Still, he was stirred now by something else: His noble announcement that he never would eat On such a fair feast-day until informed in full Of some unusual adventure, as yet untold, Of some momentous marvel that he might believe, About ancestors, or arms, or other high theme; Or til a stranger should seek out a strong knight of his, To join with him in jousting[.]
The narrator explains that King Arthur won’t feast until entertained with a story or a contest of arms. In this way, Arthur encourages his court to keep him—and themselves—entertained, because courtiers know they must keep providing him with new and exciting tales. Of course, this policy also creates the premise for the events that soon take place: The Green Knight’s visit counts as both a marvel and a challenge to a contest.
‘By heaven,’ then said Arthur, ‘What you ask is foolish, But as you firmly seek folly, find it you shall. No good man here is aghast at your great words. Hand me your axe now, for heaven’s sake, And I shall bestow the boon you bid us give.’
King Arthur accepts the Green Knight’s challenge of a blow for a blow, with an axe. Not surprisingly, none of his knights steps up on King Arthur’s behalf, so the Green Knight here accuses King Arthur’s court of cowardice. King Arthur assumes correctly when he thinks the Green Knight plays by normal rules, even while he considers the Green Knight’s proposition foolish. But King Arthur also must protect the honor of his court and, by extension, his own honor. Out of pragmatism, not bloodthirstiness, he accepts the challenge.
Though honored Arthur was at heart astounded, He let no sign of it be seen, but said clearly To the comely queen in courtly speech, ‘Do not be dismayed, dear lady, today: Such cleverness comes well at Christmastide, Like the playing of interludes, laughter and song, As lords and ladies delight in courtly carols.’
After the Green Knight rides out of Camelot holding his own head, King Arthur—although frightened—knows he must lead by not showing fear. He downplays the ominous event to his queen and by extension his court so that everyone can return to having fun. Providing good cheer at feast times, and thus promoting loyalty and cohesion, was an important aspect of a medieval king’s job.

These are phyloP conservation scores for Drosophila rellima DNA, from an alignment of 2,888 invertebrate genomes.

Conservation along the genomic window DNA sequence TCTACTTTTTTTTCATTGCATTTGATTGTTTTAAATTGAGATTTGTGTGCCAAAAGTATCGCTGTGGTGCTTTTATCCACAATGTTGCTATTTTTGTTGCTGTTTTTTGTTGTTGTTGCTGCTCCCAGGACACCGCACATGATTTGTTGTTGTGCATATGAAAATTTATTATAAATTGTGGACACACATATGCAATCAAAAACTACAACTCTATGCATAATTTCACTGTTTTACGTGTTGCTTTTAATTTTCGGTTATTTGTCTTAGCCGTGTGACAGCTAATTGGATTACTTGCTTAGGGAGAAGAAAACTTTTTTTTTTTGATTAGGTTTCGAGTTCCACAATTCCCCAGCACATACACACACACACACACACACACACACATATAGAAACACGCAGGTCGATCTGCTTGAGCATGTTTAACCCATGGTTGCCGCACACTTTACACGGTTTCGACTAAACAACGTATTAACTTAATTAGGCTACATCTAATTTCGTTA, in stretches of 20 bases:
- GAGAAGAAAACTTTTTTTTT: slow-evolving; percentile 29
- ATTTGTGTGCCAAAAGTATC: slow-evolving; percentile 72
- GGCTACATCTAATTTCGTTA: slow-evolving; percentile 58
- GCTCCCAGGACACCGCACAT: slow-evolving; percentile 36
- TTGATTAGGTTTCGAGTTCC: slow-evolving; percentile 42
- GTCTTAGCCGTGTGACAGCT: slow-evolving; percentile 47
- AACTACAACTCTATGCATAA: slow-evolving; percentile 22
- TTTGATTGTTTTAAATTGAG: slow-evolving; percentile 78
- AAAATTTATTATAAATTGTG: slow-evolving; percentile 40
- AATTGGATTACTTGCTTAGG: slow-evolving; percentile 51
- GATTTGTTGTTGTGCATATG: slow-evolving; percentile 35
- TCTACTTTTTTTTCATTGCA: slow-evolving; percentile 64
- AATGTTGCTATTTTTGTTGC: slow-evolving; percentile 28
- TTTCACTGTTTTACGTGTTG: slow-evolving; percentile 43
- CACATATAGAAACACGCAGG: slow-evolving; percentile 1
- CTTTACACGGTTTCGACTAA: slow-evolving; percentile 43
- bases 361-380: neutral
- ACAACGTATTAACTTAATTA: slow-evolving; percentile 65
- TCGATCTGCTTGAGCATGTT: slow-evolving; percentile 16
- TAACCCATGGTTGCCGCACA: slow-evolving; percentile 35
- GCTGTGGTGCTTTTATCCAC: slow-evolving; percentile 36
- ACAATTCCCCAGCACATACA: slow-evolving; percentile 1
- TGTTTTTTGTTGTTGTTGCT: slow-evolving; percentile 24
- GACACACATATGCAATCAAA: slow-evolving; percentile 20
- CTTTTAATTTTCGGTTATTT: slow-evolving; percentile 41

‘Look, my lord,’ said Gawain, the lace in his hand. ‘This belt confirms the blame I bear on my neck, My bane and debasement, the burden I bear For being caught by cowardice and covetousness . . . ” First the King, then all the court, comforted the knight, And all the lords and ladies belonging to the Table Laughed at it loudly, and concluded amiably That each brave man of the brotherhood should bear a baldric A band, obliquely about him, of bright green[.]
Upon returning to Camelot after his second encounter with the Green Knight, Gawain reveals to others that he wears Lady Bertilak’s girdle to remind himself of his shameful behavior in concealing the gift of the girdle from his host out of fear for his life. But King Arthur rejects Gawain’s self-recrimination, and the court follows suit. Not to mock Gawain but instead to express solidarity with his understandable moment of weakness and recognition of their own, they will wear green sashes from that moment forward.
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